Is Ghaddafi Haunting Nigeria?

The pains of fallen relatives and friends never really cease however we pretend that God “giveth and taketh.” Their memories are always present in our thoughts I shall not forget Dimgba Igwe and his twin, Mike Awoyinfa, for the respect they had always given to senior colleagues. It pains that Dimgba is no more. His untimely death reminds me of the passing of two persons close to me with keen and sharp minds on global political affairs. Dimgba was a concerned Nigerian who wanted his country to rank among those in the premier league in world affairs. And he was lucky to have soldiered under first-class generals in the Nigerian press when he picked his pen job at the National Concord, where Dele Giwa bestrode the world like a colossus.

Talking about the Concord reminds me of a concerned journalist who left this planet 15 years ago and was one of the generals then in that newspaper. Thomas Ozinegbe Borha (alias Tom Bee) had a mind as sharp as a razor like Dimgba and also was a smooth and flawless communicator in English, albeit professionally. He was so committed about Nigerian affairs that when he recovered momentarily from a coma, the only thing he asked was whether Chuba Okadigbo had been made president of the Senate. Okadigbo was a Benin and Ubiaja boy. Benin boys, like Kano boys, are a stubborn lot. No leader can ride roughshod over the people of the South-west, Edo and Kano. One way or the other, the people in those states bring a tyrant or a laggard at the head to a deserved fall.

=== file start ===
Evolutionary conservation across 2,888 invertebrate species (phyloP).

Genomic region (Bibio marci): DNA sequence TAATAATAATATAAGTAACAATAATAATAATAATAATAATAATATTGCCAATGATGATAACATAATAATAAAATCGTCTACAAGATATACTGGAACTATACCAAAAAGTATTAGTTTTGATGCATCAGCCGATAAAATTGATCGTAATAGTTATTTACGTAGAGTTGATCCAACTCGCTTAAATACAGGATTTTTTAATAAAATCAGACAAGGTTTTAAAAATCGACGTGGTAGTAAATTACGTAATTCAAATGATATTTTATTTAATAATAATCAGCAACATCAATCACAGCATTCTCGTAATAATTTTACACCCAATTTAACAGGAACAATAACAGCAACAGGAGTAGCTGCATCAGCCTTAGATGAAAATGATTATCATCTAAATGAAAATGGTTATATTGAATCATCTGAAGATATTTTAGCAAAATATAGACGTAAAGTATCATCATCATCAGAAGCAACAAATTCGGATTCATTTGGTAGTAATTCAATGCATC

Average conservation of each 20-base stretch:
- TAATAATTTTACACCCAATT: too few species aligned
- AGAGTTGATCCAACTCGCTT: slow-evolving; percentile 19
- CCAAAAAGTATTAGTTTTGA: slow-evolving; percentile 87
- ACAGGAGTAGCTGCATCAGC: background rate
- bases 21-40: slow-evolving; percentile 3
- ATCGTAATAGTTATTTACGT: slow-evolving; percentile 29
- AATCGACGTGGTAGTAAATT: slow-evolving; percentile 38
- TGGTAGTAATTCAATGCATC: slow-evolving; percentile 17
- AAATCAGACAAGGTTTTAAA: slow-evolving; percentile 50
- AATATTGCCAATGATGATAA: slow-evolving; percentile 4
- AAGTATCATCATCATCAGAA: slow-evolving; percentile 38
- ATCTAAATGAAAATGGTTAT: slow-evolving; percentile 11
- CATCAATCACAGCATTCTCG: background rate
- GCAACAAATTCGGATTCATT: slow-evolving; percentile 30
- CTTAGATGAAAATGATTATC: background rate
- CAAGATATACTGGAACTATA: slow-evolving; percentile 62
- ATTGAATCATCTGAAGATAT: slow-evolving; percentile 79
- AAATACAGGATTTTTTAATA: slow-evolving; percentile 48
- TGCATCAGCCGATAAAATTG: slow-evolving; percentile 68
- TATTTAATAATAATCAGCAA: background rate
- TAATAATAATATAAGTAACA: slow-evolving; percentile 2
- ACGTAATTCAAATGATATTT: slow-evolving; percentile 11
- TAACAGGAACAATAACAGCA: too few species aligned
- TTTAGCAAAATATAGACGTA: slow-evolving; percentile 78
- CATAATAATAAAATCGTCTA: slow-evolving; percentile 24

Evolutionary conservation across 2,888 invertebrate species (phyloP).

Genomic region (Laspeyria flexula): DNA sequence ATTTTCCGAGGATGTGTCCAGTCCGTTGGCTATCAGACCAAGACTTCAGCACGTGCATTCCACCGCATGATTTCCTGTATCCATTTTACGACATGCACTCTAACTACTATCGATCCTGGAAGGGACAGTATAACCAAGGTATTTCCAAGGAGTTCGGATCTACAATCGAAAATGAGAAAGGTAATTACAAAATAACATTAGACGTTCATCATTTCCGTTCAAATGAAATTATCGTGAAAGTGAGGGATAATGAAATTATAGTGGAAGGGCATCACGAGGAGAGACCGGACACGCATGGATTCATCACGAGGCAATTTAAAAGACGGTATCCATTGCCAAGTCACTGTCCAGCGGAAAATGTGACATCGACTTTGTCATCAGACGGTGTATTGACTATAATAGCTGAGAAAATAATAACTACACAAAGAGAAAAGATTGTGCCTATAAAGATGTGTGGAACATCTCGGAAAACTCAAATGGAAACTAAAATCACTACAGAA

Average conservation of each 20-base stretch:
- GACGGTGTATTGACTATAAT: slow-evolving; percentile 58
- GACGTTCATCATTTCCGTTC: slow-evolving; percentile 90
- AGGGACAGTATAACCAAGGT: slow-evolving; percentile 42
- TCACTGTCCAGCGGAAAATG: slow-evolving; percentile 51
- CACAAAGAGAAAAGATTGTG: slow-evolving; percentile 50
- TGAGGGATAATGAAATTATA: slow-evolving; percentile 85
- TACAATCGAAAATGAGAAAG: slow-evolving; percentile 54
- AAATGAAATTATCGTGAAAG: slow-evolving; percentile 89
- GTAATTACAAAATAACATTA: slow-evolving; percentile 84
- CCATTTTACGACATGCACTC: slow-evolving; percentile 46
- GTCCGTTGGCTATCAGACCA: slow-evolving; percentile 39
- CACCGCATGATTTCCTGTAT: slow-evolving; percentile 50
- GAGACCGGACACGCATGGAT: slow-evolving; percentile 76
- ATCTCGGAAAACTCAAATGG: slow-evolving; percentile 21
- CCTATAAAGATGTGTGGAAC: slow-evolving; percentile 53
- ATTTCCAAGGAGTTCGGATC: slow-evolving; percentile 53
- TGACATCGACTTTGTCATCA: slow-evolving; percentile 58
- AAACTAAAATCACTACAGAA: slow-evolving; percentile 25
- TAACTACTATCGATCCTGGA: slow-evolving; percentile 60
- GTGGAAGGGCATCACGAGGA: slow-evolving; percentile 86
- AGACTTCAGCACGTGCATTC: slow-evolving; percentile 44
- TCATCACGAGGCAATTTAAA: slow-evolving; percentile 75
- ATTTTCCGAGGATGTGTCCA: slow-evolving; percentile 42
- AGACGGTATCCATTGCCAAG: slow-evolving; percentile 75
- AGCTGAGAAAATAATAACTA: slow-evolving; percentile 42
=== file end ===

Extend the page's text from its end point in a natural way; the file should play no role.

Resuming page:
The mention of Kano also brings one to analyse strong characters like Sanusi Lamido Sanusi, Emir of that ancient domain, Tayo Aderinokun, born and bred there and Mohammed Ayagi, all straight-forward bankers but steeped in seeking public good. Tayo went into a coma in Nigeria and when he recovered consciousness in London, the only thing he asked to know was, “what happened to Ghaddafi”.

As Nigeria discusses Boko Haram campaigns, Tayo would have drawn attention to Ghaddafi’s foreign legion, the bulwark of that former dictator’s defence. The officers and men of that legion now move militarily from one part of West Africa to another.

Thousands of Nigerians of all tribes served in that private army. Did the Nigerian security take census of those who returned from Libya after the fall of Ghaddafi? Where are they now?

Hundreds of former Libyan mercenaries were reported to have fought in the rebellion in Mali that was later put down by France and ECOWAS countries.

Nigeria was first to join to denounce Ghaddafi as British and American jet aircraft strafed his defence positions in Libya. Our government backed his encirclement by rebellious Libyan militants who treated aliens in Ghaddafi’s legion with ham fist.

Methinks that when those mercenaries lost Mali their most likely destination was Nigeria where there was already a feeble Boko Haram presence. The aliens in the Ghaddafi legion took away considerable amount of arms and ammunition from Libya. Ghaddafi shopped for quite a sizeable stock of sophisticated weapons in his plot to rule Africa. Though he is dead his dream is being actualised by his disciples drawn from all parts of Africa. Don’t we think they form the strategic command of the Boko Haram insurrection in the North-east?